American Shad

American Shad in the Susquehanna River Basin

It’s hard to imagine a time when the Susquehanna River was choked with fish during the perilous spring migration of the mature American shad, the largest herring in North America.

This native fish used to travel from the salty ocean to the Chesapeake Bay estuary and into the freshwater of the Susquehanna River to spawn in huge numbers and supported one of the largest fisheries along the coast. Richard Gerstell illustrates this incredible species and their perilous decline starting in the 19th Century due to dam construction in his book American Shad in the Susquehanna River Basin: A Three-Hundred-Year History.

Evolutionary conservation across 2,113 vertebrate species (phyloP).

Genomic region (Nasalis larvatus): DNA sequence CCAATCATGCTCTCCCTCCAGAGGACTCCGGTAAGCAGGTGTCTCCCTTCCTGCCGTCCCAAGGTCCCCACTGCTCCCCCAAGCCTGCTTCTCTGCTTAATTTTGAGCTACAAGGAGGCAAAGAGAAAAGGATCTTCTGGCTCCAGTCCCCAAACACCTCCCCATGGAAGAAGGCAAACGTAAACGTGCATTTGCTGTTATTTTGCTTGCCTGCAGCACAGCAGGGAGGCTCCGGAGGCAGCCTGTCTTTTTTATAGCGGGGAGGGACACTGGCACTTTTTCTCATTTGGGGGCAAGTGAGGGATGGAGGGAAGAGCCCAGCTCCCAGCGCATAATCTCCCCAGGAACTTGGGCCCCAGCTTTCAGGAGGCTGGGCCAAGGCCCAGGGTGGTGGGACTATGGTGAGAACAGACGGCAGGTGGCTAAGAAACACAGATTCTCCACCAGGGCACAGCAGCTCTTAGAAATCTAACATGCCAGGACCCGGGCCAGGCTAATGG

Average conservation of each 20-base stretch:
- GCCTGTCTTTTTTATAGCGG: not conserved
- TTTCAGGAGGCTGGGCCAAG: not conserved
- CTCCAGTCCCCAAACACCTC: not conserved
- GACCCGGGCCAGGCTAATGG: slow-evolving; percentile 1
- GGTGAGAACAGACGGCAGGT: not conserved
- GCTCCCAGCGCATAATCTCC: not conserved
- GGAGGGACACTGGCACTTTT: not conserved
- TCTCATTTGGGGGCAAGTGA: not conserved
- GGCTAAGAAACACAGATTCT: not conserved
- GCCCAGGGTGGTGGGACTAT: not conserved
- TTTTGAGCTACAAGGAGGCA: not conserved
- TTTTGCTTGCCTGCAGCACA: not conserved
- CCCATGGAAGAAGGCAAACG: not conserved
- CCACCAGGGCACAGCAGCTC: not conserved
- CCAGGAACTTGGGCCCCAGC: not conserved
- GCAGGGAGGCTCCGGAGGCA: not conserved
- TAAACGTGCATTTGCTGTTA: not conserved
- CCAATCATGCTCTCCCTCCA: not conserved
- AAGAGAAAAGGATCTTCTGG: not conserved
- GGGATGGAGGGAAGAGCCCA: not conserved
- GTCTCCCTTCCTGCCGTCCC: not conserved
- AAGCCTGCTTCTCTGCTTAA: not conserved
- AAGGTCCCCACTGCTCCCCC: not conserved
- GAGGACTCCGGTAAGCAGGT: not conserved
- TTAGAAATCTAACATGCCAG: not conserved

Learn how the unassuming herring influenced the location of settlements, the tourism trade, some state election votes, and was even the reason for violent fights between fishermen. While published in 1998, Gerstell does describe early efforts for shad restoration in the Susquehanna River. To learn about current restoration efforts and see counts of migrating shad, click here.

 Enjoy a free preview of the book at Google Books.

Look for Gerstell’s book at your local library, bookstore, or local PA historical society near you. Alternatively, it is easily found online through a major retailer of your choice.